Using Hand Menus

Apart from the volume and the cubes themselves, I’ve also implemented a contextual ‘hand menu,’ which is simply a menu whose appearance is determined by the gaze tracking on the HoloLens platform; if you are looking at the back of your right hand, the ‘hand menu’ should appear in the air toward the inside of the hand.

After ‘losing’ the cubes a few times, I thought it might be a good idea to have a menu that would be able to call simple commands like ‘freeze,’ ‘mute,’ ‘reset,’ etc. in the event that the cube(s) is for some reason unreachable. So far, the freeze and mute functions are working as their can be rigged to simple onClickEvent functions. The ‘Reset All’ command, as well as an as-yet un-created ‘Generate’ command which will create cubes of certain colors will require some specific coding that I’m still getting a handle on (no pun intended).

It’s been difficult to get the ‘hand menu’ to show up without hands…

Stretch Goals

Depending on how long it takes to get the hand menu and the rigidbody interactions working the way that I’m intending, I also have some other ideas to map various other volumetric parameters to specific audio/mixer effects (e.g., size to effect pitch shifting, XYZ orientation to effect EQ, etc.), but that will take a back-seat to getting the initial interactions working smoothly.

foundations

Approval for the project prospectus has come through from my DMA committee, and so it is time to properly begin this project. Today’s task was to connect and deploy a Unity scene onto the Microsoft HoloLens 2 (“Lens”) using the Microsoft Visual Studio (“VS”).

It took some time and a bit of fiddling to get everything connected, but following some Microsoft (“MSFT”) tutorials from their HoloLens documentation eventually proved successful.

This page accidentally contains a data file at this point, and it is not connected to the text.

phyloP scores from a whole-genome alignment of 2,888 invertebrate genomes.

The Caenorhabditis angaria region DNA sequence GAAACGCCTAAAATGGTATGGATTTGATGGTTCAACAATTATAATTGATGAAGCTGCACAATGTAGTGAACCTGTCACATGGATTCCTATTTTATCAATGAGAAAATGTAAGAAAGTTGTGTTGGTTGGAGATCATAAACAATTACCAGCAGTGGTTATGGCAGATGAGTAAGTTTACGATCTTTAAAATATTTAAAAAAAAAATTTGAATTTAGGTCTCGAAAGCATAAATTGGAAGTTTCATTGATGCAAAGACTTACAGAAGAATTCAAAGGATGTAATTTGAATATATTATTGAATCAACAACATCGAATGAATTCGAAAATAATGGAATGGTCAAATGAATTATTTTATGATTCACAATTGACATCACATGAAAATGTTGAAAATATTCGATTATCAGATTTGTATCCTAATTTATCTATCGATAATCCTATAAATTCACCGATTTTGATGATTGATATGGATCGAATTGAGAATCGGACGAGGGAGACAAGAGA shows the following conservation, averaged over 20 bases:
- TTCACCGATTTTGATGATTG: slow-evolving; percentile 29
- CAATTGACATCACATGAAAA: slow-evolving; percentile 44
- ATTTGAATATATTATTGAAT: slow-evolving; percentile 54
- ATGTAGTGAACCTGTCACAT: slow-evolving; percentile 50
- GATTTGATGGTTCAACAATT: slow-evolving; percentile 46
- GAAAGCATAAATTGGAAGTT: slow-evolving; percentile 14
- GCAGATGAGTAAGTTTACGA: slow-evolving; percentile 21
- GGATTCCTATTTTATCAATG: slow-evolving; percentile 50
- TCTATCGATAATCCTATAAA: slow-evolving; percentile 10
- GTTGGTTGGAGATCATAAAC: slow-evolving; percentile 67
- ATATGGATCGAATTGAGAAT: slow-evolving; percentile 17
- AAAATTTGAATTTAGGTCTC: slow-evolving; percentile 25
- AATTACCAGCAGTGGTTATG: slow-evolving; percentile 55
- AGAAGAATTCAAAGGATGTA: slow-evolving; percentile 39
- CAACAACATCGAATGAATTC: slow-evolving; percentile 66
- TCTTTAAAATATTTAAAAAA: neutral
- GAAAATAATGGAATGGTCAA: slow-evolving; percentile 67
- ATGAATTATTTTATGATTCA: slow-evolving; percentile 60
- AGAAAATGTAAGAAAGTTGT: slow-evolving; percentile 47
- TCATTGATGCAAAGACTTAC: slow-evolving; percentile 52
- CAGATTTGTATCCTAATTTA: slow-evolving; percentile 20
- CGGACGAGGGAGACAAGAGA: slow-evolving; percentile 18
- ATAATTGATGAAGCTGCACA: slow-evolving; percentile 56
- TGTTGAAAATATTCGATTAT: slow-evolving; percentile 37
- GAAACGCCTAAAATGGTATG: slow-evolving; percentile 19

The “foundations” scene that was successfully deployed is very basic: it is a gradient image that evokes a sense of a horizon line, rest approximately twelve inches away from the headset, and locked in orientation to always be directly in front of the Lens. The camera tracking allowed the image to maintain relative position (in relation to the Lens) while changing its absolute position (in relation to its coordinates in 3D space) and absolute orientation in response to the motion of the Lens, and by extension, my head.

The image was not interactable, and I eventually ended the deployment through VS on my laptop, as I had not given the Lens a way to quit out of the application once it had launched, though there may be something built into the MSFT Mixed Reality Toolkit (“MRTK”) that I am not aware of.

The next step will be to create a scene that is stationary that allows the camera to be track to the Lens, as well as determining how to run an application natively on the Lens without needing to launch and support it from VS.